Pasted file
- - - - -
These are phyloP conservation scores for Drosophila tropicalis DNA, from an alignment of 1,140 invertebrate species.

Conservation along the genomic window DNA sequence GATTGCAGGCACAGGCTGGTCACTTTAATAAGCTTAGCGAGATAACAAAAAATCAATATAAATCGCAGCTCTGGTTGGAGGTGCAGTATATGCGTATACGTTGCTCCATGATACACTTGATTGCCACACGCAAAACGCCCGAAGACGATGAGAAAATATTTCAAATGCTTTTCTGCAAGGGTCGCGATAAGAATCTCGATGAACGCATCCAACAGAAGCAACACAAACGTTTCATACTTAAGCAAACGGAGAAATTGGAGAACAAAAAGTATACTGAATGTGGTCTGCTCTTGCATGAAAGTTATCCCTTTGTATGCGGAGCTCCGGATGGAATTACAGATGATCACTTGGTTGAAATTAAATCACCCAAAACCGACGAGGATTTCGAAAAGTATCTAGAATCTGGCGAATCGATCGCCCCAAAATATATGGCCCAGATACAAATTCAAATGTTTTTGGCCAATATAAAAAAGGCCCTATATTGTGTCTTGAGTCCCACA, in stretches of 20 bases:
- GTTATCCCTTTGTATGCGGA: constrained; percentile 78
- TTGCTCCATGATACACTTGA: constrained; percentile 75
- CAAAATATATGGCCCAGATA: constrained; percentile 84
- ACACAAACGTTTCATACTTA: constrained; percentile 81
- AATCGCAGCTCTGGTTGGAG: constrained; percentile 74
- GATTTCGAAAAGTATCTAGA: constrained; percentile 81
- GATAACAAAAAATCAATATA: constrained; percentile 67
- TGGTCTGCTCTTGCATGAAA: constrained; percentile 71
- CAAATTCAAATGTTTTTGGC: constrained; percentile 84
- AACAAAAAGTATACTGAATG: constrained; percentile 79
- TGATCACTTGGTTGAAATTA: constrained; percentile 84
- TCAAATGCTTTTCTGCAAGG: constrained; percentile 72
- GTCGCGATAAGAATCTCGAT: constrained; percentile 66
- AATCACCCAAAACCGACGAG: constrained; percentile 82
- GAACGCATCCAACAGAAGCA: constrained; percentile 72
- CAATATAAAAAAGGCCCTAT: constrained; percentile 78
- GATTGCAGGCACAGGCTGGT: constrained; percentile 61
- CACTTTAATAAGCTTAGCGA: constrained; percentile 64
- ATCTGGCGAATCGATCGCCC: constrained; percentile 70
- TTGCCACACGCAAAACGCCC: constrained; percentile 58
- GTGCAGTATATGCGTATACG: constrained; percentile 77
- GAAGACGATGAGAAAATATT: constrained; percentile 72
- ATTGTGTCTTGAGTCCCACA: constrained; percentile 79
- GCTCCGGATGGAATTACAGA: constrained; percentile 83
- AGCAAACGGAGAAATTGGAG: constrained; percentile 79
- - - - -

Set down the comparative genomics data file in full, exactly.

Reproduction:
These are phyloP conservation scores for Drosophila tropicalis DNA, from an alignment of 1,140 invertebrate species.

Conservation along the genomic window DNA sequence GATTGCAGGCACAGGCTGGTCACTTTAATAAGCTTAGCGAGATAACAAAAAATCAATATAAATCGCAGCTCTGGTTGGAGGTGCAGTATATGCGTATACGTTGCTCCATGATACACTTGATTGCCACACGCAAAACGCCCGAAGACGATGAGAAAATATTTCAAATGCTTTTCTGCAAGGGTCGCGATAAGAATCTCGATGAACGCATCCAACAGAAGCAACACAAACGTTTCATACTTAAGCAAACGGAGAAATTGGAGAACAAAAAGTATACTGAATGTGGTCTGCTCTTGCATGAAAGTTATCCCTTTGTATGCGGAGCTCCGGATGGAATTACAGATGATCACTTGGTTGAAATTAAATCACCCAAAACCGACGAGGATTTCGAAAAGTATCTAGAATCTGGCGAATCGATCGCCCCAAAATATATGGCCCAGATACAAATTCAAATGTTTTTGGCCAATATAAAAAAGGCCCTATATTGTGTCTTGAGTCCCACA, in stretches of 20 bases:
- GTTATCCCTTTGTATGCGGA: constrained; percentile 78
- TTGCTCCATGATACACTTGA: constrained; percentile 75
- CAAAATATATGGCCCAGATA: constrained; percentile 84
- ACACAAACGTTTCATACTTA: constrained; percentile 81
- AATCGCAGCTCTGGTTGGAG: constrained; percentile 74
- GATTTCGAAAAGTATCTAGA: constrained; percentile 81
- GATAACAAAAAATCAATATA: constrained; percentile 67
- TGGTCTGCTCTTGCATGAAA: constrained; percentile 71
- CAAATTCAAATGTTTTTGGC: constrained; percentile 84
- AACAAAAAGTATACTGAATG: constrained; percentile 79
- TGATCACTTGGTTGAAATTA: constrained; percentile 84
- TCAAATGCTTTTCTGCAAGG: constrained; percentile 72
- GTCGCGATAAGAATCTCGAT: constrained; percentile 66
- AATCACCCAAAACCGACGAG: constrained; percentile 82
- GAACGCATCCAACAGAAGCA: constrained; percentile 72
- CAATATAAAAAAGGCCCTAT: constrained; percentile 78
- GATTGCAGGCACAGGCTGGT: constrained; percentile 61
- CACTTTAATAAGCTTAGCGA: constrained; percentile 64
- ATCTGGCGAATCGATCGCCC: constrained; percentile 70
- TTGCCACACGCAAAACGCCC: constrained; percentile 58
- GTGCAGTATATGCGTATACG: constrained; percentile 77
- GAAGACGATGAGAAAATATT: constrained; percentile 72
- ATTGTGTCTTGAGTCCCACA: constrained; percentile 79
- GCTCCGGATGGAATTACAGA: constrained; percentile 83
- AGCAAACGGAGAAATTGGAG: constrained; percentile 79